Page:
Getting to the Root of Childhood Obesity

Getting to the Root of Childhood Obesity

Childhood obesity is a growing epidemic in the United States. According to the Centers for Disease Control and Prevention, the number of children and adolescents who are obese has more than tripled since the 1970s. Many factors contribute to childhood obesity, including genetics, diet, physical activity and socioeconomic status.

OU Health Harold Hamm Diabetes Center (HHDC) faculty members have begun to uncover some of the most important physiological processes underlying childhood obesity and diabetes risk. The first 1,000 days – identified as one of the HHDC 3 pathways to a cure – begins at conception through two years of age, and what happens during this time can set a child on the course of health or disease. This groundbreaking research seeks to get to the root of childhood obesity to prevent and cure childhood obesity and diabetes.

The First 1,000 Days: Understanding the Origin of Childhood Obesity

Half of childhood obesity occurs by age 5, which supports research findings that have uncovered some of the most important physiological processes underlying childhood obesity and diabetes risk. During the first 1,000 days, maternal nutrition and microbiome influence the development, structure and function of the fetal tissues and organs and also determines the infant microbiome and future health or predisposition to obesity and diabetes.

The strong association between maternal diet and obesity/diabetes and childhood obesity is of particular concern because nearly 70% of American women enter pregnancy either overweight or obese, and up to 30% of pregnant women develop gestational diabetes mellitus (GDM). If the mother is overweight or obese or develops gestational diabetes, there is a greater risk of this condition contributing to metabolic risk in the child.This creates a vicious, detrimental cycle of intrauterine transmission of metabolic disease from the mother to her children.

Researchers at HHDC work to determine how nutritional exposures beginning in mothers affect a child's predisposition to disease during the first 1,000 days and how to interrupt cross-generational cycles of obesity and diabetes by preventing or reversing these triggers.

Groundbreaking Research Has Potential to Stop Childhood Obesity

Childhood obesity is a serious medical condition that can start children on the path to health problems — that were once considered adult health conditions — like diabetes, high blood pressure, high cholesterol and non-fatty liver disease.

Jed Friedman, Ph.D., director of the OU Health Harold Hamm Diabetes Center and Chickasaw Professor of Physiology at the OU Health Sciences Center College of Medicine, is leading a study that seeks to understand how maternal obesity and a high-fat diet alter the microbiome and development of a child’s immune system to be predisposed to obesity and diabetes.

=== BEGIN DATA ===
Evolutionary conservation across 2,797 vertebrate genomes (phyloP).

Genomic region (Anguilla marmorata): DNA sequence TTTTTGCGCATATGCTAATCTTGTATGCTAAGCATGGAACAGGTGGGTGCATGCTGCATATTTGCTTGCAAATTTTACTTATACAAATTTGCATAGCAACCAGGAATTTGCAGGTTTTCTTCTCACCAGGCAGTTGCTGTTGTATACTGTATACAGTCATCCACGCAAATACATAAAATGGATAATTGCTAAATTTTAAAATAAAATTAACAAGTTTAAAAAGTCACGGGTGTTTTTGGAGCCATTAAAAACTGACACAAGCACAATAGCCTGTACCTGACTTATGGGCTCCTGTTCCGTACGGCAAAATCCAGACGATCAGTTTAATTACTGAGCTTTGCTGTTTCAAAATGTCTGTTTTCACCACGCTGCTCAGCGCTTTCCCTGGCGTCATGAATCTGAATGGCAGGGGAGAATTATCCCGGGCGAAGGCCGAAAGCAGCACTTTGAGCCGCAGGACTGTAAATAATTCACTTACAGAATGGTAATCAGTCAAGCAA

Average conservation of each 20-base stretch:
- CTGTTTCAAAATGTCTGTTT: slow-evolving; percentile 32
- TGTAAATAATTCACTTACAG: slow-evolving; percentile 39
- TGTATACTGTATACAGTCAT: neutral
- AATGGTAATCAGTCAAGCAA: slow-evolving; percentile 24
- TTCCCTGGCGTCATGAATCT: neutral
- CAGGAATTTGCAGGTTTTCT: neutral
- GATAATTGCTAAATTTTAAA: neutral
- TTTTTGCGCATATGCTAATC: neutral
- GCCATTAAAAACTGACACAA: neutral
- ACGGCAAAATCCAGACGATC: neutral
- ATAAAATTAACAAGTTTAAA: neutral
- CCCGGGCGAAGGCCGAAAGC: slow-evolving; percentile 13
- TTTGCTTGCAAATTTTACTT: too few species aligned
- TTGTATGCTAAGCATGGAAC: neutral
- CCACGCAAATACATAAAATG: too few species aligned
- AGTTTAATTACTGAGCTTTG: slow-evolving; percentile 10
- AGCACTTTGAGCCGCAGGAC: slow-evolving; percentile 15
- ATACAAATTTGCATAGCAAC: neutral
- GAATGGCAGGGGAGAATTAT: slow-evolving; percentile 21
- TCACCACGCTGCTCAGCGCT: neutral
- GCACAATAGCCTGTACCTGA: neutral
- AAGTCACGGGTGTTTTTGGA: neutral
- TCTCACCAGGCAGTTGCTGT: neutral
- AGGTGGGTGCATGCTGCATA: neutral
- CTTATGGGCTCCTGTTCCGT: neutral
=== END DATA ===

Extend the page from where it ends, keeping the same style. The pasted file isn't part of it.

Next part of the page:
With the new understanding of the infant microbiome and its development, we can solve these challenges with major, lasting change.​​

Are Some Children More at Risk for Obesity?

Childhood obesity is a growing problem in developed countries. But are some children more at risk for obesity than others?

Several factors can increase a child's risk for obesity. These include having obese parents, being born into a low-income family (which can make it difficult to access healthy food), and having certain medical conditions. Certain lifestyle choices can also increase a child's risk for obesity, such as a lack of physical activity and a poor diet.

While all children are at risk for obesity, some that are more susceptible than others. By understanding the factors contributing to obesity, we can help ensure that all children have a healthy future.

Consequences of Childhood Obesity

Childhood obesity is a serious problem that can have many negative consequences. Obesity can lead to severe health conditions, including non-insulin-dependent diabetes, cardiovascular problems, bronchial asthma, obstructive sleep apnea (OSA), hypertension, hepatic steatosis, gastroesophageal reflux (GER) and psychosocial issues such as anxiety, depression, low self-esteem and lower self-reported quality of life. There are also social problems, such as bullying and the stigma associated with obesity.

Breaking the Cycle of Childhood Obesity

Exciting HHDC research proves it’s possible to proactively prevent health issues associated with obesity rather than retroactively trying to reverse them. Families can take steps to prevent childhood obesity even before the child is born or conceived. HHDC research provides an exciting opportunity to understand how to prevent or reverse the development of chronic childhood health conditions that have adverse health effects and continue through adulthood. This research shows that the mother's health and diet predetermine a child's propensity for obesity and associated health conditions like diabetes during the first 1,000 days.

Instill Healthy Lifestyle Habits in the First 1,000 Days

Eating healthy and staying active are two foundational pieces to a healthy lifestyle, and it’s never too late to start. In addition, staying within a healthy weight range will positively affect your or your child's life and future offspring.

It’s critical to examine the consequences of maternal diet on infant intrauterine and postnatal development, along with providing community resources to help families instill healthy habits from an early age.

Talk to your OU Health doctor about how you can take control of your health before conceiving, or if you’ve already had a child, how you can help yourself, your child, and your family live a healthy lifestyle. Take advantage of the healthy pediatric weight management programs available to you through Oklahoma Children’s Hospital OU Health, such as Healthy Futures Program in Oklahoma City and Early Lifestyle Intervention Program in Tulsa.